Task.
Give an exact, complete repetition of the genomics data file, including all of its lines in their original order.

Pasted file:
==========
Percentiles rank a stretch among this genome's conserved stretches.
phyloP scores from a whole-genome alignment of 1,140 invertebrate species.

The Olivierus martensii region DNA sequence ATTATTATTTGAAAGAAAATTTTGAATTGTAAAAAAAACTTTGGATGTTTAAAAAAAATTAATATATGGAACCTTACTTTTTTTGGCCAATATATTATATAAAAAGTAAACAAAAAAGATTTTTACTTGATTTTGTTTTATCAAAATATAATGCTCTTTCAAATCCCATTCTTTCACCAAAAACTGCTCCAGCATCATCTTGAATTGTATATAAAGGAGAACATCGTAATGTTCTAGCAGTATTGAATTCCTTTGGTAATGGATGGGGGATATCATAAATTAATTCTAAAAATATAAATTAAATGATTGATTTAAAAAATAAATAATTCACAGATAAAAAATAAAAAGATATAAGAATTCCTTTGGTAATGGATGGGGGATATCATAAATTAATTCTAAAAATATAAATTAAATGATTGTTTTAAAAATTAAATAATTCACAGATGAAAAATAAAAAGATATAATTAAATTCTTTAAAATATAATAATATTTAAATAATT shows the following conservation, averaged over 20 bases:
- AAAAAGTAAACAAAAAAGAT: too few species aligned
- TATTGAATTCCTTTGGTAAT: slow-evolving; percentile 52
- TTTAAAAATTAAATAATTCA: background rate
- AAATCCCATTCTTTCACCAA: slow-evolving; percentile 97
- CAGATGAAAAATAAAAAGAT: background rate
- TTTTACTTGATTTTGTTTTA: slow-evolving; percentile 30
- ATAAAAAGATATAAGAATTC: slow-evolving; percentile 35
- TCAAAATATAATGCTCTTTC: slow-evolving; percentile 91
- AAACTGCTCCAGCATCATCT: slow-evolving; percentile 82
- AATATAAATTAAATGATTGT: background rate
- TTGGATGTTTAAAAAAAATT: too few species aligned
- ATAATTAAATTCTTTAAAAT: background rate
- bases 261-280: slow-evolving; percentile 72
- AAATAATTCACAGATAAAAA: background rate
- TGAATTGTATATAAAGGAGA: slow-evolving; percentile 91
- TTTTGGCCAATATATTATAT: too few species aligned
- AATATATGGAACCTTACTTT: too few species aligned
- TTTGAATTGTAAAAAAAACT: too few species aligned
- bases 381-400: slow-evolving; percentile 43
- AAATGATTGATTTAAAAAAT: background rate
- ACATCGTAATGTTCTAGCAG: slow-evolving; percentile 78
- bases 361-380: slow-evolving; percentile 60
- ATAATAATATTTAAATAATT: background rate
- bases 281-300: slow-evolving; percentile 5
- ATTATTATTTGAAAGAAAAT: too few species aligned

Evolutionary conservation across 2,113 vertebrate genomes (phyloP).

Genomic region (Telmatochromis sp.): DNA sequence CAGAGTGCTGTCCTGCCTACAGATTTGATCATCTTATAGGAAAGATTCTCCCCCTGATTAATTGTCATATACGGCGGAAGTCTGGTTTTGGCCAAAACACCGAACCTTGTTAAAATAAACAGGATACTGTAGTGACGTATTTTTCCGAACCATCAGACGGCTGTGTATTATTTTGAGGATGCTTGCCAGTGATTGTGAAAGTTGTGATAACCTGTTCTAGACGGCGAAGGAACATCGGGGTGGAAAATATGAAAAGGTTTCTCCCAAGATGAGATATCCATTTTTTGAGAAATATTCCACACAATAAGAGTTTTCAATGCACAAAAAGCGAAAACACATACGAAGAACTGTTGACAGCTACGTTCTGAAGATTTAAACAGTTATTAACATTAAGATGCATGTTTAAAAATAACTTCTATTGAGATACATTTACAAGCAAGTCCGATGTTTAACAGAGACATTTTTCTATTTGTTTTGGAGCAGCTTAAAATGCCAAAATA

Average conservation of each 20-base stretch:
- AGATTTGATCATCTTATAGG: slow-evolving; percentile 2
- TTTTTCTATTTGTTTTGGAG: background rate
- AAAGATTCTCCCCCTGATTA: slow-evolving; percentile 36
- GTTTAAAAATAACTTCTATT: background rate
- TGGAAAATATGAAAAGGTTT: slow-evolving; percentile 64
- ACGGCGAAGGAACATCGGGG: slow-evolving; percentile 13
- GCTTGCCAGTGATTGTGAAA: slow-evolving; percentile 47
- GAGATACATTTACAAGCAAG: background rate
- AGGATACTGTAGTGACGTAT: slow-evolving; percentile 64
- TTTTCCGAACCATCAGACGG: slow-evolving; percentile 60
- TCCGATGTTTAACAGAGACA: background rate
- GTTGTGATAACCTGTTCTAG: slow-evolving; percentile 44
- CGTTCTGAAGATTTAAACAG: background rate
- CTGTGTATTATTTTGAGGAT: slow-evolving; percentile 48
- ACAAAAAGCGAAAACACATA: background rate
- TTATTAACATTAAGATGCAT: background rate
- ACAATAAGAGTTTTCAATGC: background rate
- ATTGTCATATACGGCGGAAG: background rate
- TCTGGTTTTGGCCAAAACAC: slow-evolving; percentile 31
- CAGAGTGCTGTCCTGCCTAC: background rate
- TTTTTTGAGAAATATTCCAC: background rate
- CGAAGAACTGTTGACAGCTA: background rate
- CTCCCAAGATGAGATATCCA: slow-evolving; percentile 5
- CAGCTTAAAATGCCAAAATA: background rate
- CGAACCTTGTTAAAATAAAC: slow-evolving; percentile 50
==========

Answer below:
Percentiles rank a stretch among this genome's conserved stretches.
phyloP scores from a whole-genome alignment of 1,140 invertebrate species.

The Olivierus martensii region DNA sequence ATTATTATTTGAAAGAAAATTTTGAATTGTAAAAAAAACTTTGGATGTTTAAAAAAAATTAATATATGGAACCTTACTTTTTTTGGCCAATATATTATATAAAAAGTAAACAAAAAAGATTTTTACTTGATTTTGTTTTATCAAAATATAATGCTCTTTCAAATCCCATTCTTTCACCAAAAACTGCTCCAGCATCATCTTGAATTGTATATAAAGGAGAACATCGTAATGTTCTAGCAGTATTGAATTCCTTTGGTAATGGATGGGGGATATCATAAATTAATTCTAAAAATATAAATTAAATGATTGATTTAAAAAATAAATAATTCACAGATAAAAAATAAAAAGATATAAGAATTCCTTTGGTAATGGATGGGGGATATCATAAATTAATTCTAAAAATATAAATTAAATGATTGTTTTAAAAATTAAATAATTCACAGATGAAAAATAAAAAGATATAATTAAATTCTTTAAAATATAATAATATTTAAATAATT shows the following conservation, averaged over 20 bases:
- AAAAAGTAAACAAAAAAGAT: too few species aligned
- TATTGAATTCCTTTGGTAAT: slow-evolving; percentile 52
- TTTAAAAATTAAATAATTCA: background rate
- AAATCCCATTCTTTCACCAA: slow-evolving; percentile 97
- CAGATGAAAAATAAAAAGAT: background rate
- TTTTACTTGATTTTGTTTTA: slow-evolving; percentile 30
- ATAAAAAGATATAAGAATTC: slow-evolving; percentile 35
- TCAAAATATAATGCTCTTTC: slow-evolving; percentile 91
- AAACTGCTCCAGCATCATCT: slow-evolving; percentile 82
- AATATAAATTAAATGATTGT: background rate
- TTGGATGTTTAAAAAAAATT: too few species aligned
- ATAATTAAATTCTTTAAAAT: background rate
- bases 261-280: slow-evolving; percentile 72
- AAATAATTCACAGATAAAAA: background rate
- TGAATTGTATATAAAGGAGA: slow-evolving; percentile 91
- TTTTGGCCAATATATTATAT: too few species aligned
- AATATATGGAACCTTACTTT: too few species aligned
- TTTGAATTGTAAAAAAAACT: too few species aligned
- bases 381-400: slow-evolving; percentile 43
- AAATGATTGATTTAAAAAAT: background rate
- ACATCGTAATGTTCTAGCAG: slow-evolving; percentile 78
- bases 361-380: slow-evolving; percentile 60
- ATAATAATATTTAAATAATT: background rate
- bases 281-300: slow-evolving; percentile 5
- ATTATTATTTGAAAGAAAAT: too few species aligned

Evolutionary conservation across 2,113 vertebrate genomes (phyloP).

Genomic region (Telmatochromis sp.): DNA sequence CAGAGTGCTGTCCTGCCTACAGATTTGATCATCTTATAGGAAAGATTCTCCCCCTGATTAATTGTCATATACGGCGGAAGTCTGGTTTTGGCCAAAACACCGAACCTTGTTAAAATAAACAGGATACTGTAGTGACGTATTTTTCCGAACCATCAGACGGCTGTGTATTATTTTGAGGATGCTTGCCAGTGATTGTGAAAGTTGTGATAACCTGTTCTAGACGGCGAAGGAACATCGGGGTGGAAAATATGAAAAGGTTTCTCCCAAGATGAGATATCCATTTTTTGAGAAATATTCCACACAATAAGAGTTTTCAATGCACAAAAAGCGAAAACACATACGAAGAACTGTTGACAGCTACGTTCTGAAGATTTAAACAGTTATTAACATTAAGATGCATGTTTAAAAATAACTTCTATTGAGATACATTTACAAGCAAGTCCGATGTTTAACAGAGACATTTTTCTATTTGTTTTGGAGCAGCTTAAAATGCCAAAATA

Average conservation of each 20-base stretch:
- AGATTTGATCATCTTATAGG: slow-evolving; percentile 2
- TTTTTCTATTTGTTTTGGAG: background rate
- AAAGATTCTCCCCCTGATTA: slow-evolving; percentile 36
- GTTTAAAAATAACTTCTATT: background rate
- TGGAAAATATGAAAAGGTTT: slow-evolving; percentile 64
- ACGGCGAAGGAACATCGGGG: slow-evolving; percentile 13
- GCTTGCCAGTGATTGTGAAA: slow-evolving; percentile 47
- GAGATACATTTACAAGCAAG: background rate
- AGGATACTGTAGTGACGTAT: slow-evolving; percentile 64
- TTTTCCGAACCATCAGACGG: slow-evolving; percentile 60
- TCCGATGTTTAACAGAGACA: background rate
- GTTGTGATAACCTGTTCTAG: slow-evolving; percentile 44
- CGTTCTGAAGATTTAAACAG: background rate
- CTGTGTATTATTTTGAGGAT: slow-evolving; percentile 48
- ACAAAAAGCGAAAACACATA: background rate
- TTATTAACATTAAGATGCAT: background rate
- ACAATAAGAGTTTTCAATGC: background rate
- ATTGTCATATACGGCGGAAG: background rate
- TCTGGTTTTGGCCAAAACAC: slow-evolving; percentile 31
- CAGAGTGCTGTCCTGCCTAC: background rate
- TTTTTTGAGAAATATTCCAC: background rate
- CGAAGAACTGTTGACAGCTA: background rate
- CTCCCAAGATGAGATATCCA: slow-evolving; percentile 5
- CAGCTTAAAATGCCAAAATA: background rate
- CGAACCTTGTTAAAATAAAC: slow-evolving; percentile 50